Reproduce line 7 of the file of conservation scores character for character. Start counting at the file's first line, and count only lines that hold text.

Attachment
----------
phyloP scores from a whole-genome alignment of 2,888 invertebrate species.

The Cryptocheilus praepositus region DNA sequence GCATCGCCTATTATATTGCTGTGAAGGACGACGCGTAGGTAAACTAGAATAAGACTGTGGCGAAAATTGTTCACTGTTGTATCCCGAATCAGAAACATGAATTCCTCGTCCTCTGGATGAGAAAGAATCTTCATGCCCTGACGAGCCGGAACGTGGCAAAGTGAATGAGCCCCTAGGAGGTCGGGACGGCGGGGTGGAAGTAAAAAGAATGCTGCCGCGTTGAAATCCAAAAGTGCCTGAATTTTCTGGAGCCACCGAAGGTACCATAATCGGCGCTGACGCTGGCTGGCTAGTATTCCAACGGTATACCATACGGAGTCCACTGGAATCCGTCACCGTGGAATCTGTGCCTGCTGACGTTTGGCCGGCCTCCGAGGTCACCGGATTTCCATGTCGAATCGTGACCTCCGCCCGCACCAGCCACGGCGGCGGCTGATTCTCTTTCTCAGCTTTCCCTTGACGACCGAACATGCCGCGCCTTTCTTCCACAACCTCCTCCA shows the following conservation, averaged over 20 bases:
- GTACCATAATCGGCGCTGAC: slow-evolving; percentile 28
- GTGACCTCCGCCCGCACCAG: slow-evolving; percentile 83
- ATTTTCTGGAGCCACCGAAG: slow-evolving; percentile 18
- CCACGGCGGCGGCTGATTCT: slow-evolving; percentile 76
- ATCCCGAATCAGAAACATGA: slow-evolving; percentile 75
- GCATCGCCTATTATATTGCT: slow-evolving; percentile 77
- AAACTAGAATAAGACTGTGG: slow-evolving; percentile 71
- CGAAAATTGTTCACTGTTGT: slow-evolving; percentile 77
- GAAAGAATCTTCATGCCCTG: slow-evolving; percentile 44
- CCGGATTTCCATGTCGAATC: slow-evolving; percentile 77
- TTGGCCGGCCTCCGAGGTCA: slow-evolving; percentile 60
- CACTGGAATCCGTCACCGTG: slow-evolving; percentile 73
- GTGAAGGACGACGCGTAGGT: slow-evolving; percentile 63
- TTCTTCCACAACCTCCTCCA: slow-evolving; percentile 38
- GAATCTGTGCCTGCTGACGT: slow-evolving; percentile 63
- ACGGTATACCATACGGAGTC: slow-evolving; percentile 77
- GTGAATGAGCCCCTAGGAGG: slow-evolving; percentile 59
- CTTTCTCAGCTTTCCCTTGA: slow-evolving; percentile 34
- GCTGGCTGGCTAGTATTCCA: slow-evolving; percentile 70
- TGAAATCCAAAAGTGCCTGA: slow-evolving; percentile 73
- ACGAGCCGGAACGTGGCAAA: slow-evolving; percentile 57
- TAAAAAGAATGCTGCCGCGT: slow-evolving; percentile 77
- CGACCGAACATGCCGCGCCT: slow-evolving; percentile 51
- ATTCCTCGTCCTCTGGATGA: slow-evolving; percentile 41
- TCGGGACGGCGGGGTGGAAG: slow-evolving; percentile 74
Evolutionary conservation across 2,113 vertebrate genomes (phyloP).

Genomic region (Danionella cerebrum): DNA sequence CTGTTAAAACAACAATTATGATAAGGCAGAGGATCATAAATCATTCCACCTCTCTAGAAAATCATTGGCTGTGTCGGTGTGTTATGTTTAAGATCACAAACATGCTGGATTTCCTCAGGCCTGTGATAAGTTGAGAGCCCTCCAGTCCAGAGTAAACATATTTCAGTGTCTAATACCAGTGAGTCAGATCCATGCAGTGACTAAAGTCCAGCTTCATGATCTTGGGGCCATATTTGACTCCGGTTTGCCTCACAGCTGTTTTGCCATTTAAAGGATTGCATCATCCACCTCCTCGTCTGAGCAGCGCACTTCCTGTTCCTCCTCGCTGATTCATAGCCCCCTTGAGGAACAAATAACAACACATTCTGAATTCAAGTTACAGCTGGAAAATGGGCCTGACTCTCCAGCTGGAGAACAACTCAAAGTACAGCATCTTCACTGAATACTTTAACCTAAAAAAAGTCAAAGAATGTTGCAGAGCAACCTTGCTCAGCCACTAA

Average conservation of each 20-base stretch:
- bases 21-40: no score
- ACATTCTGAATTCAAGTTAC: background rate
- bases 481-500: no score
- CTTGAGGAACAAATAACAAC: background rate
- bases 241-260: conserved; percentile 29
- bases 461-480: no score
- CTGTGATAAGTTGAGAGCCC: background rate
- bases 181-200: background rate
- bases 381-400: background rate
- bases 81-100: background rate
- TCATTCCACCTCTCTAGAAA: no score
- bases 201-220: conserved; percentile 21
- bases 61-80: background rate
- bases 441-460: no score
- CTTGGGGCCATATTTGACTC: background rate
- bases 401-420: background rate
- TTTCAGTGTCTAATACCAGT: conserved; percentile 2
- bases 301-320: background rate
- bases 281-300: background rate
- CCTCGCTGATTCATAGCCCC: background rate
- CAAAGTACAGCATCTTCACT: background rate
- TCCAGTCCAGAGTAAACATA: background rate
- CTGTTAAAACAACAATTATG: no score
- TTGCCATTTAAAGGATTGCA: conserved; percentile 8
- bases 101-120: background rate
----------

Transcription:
- ATCCCGAATCAGAAACATGA: slow-evolving; percentile 75